This time of year, things at our ranch are pretty hectic. Calving season is in full swing and is going well so far, but every calving season brings at least one memorable story.
This year, my story is one of the time a heifer decided to put me in a bale ring. That particular day, that heifer, prior to calving, made me ever so thankful for technology. As she circled the bale ring like a rabid dog, making it next to impossible to make a safe, let alone graceful, exit, I did what I always do when I’m in a pickle: I dialed 1-800-BUBBA. As always, Taylor, my nephew, who we affectionately refer to as “Bubba,” came to the rescue.
Six hours later, she had a new baby on the ground and became even more protective than the afternoon when she held me captive. I was still first on her most wanted list until the next day when Bubba came up to put her back in the barn with her beloved baby. I managed to get her out of the barn that morning before I left for Fargo.
When I left, Bubba had been out gathering a few of last fall’s bales in the neighbor’s hay land. He had the windows of the loader open to enjoy the warm spring breeze. With the warm air rolling through the cab, he picked up a bale and, quicker than you can say &*%@! (please insert your expletive of choice here) a newly awakened mama skunk jumped from under the bale, pirouetted, struck her best ballerina pose (nose down and tail up) and sprayed the tractor. I did mention the nice spring breeze, right? You guessed it — the scent wafted through the open windows of the tractor cab. Now Bubba loves a good story as much as the next guy, so, of course, he didn’t hesitate to send out a Snapchat to his friends and call Uncle Warren immediately.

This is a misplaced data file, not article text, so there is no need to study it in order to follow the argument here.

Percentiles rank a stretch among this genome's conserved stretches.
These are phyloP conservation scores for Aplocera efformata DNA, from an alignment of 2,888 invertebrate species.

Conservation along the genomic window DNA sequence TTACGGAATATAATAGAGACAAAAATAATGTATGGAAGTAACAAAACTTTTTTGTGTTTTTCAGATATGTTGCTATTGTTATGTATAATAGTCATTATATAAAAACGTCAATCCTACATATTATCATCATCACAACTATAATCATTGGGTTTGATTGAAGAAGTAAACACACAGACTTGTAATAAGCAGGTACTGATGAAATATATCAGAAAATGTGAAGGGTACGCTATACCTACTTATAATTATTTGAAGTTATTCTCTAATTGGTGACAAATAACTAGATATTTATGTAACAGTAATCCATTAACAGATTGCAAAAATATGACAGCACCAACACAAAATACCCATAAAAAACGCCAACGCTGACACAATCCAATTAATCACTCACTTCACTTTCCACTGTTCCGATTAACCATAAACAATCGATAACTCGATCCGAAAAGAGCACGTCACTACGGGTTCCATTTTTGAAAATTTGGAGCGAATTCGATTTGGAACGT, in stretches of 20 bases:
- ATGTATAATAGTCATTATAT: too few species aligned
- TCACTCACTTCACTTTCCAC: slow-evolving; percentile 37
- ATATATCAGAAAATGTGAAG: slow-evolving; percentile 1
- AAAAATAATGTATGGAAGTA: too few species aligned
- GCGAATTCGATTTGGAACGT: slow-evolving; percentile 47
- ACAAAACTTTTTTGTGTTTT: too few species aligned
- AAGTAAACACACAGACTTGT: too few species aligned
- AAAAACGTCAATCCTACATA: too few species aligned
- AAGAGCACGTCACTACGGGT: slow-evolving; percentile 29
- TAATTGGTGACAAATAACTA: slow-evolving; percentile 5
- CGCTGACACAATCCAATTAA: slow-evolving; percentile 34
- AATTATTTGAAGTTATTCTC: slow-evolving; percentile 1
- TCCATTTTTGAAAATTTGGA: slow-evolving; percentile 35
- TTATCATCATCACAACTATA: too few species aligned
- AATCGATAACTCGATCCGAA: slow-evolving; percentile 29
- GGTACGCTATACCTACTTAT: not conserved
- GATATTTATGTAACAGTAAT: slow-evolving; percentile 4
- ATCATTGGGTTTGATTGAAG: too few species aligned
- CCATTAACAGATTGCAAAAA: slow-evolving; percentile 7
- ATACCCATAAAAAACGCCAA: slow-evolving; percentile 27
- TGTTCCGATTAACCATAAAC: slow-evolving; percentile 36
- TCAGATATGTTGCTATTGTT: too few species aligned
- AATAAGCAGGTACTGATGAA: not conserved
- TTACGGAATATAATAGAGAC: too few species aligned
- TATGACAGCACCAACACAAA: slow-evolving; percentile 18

My wife Linda and I were sitting in the waiting room at Roger Maris Cancer Center in Fargo when my phone rang. As he began to tell us his story, the effects of Pepé Le Pew’s escapade began to take effect on my dear nephew. About the time I decided to put him on speakerphone, he baled out of the tractor, phone in hand and started throwing up energetically. The entire waiting room enjoyed Bubba’s misfortune that morning. So, now, we have a stinky tractor and a smelly nephew.
Once his tummy settled and he got used to his new aroma, he finished gathering bales and headed back to our place, where he parked his new, clean pickup. He knew better than to walk into Auntie Linda’s house to clean up at this point, so ever the ingenious young cattleman, he stripped his clothes off, threw them in the back of his truck and drove to his house in town. You know you live in a quiet little town when you can park your vehicle in the drive, look both ways and sprint to your door in your birthday suit with no one calling the sheriff! I’m not sure how or where he got cleaned up, but by the time he headed back to our place for evening chores, he thought the odor was much less offensive. Our new mama disagreed. When he tried to put her back in the barn with her baby, the heifer sent him back out of the door.
On a serious note, my wife Linda is done with her cancer treatments and back at home. We celebrated Easter with our family, and she once again has more hair than I do. We would like to thank you all for your thoughts, prayers and wonderful gestures of friendship and kindness over the past seven months. We are so blessed to have you all in our lives.
I look forward to seeing you all at the Spring Roundups, and I fully intend to make sure that my bale-ring buddy is in the group of cows that Bubba and my son Brooks have to brand while I’m gone. After all, they are much younger and quicker.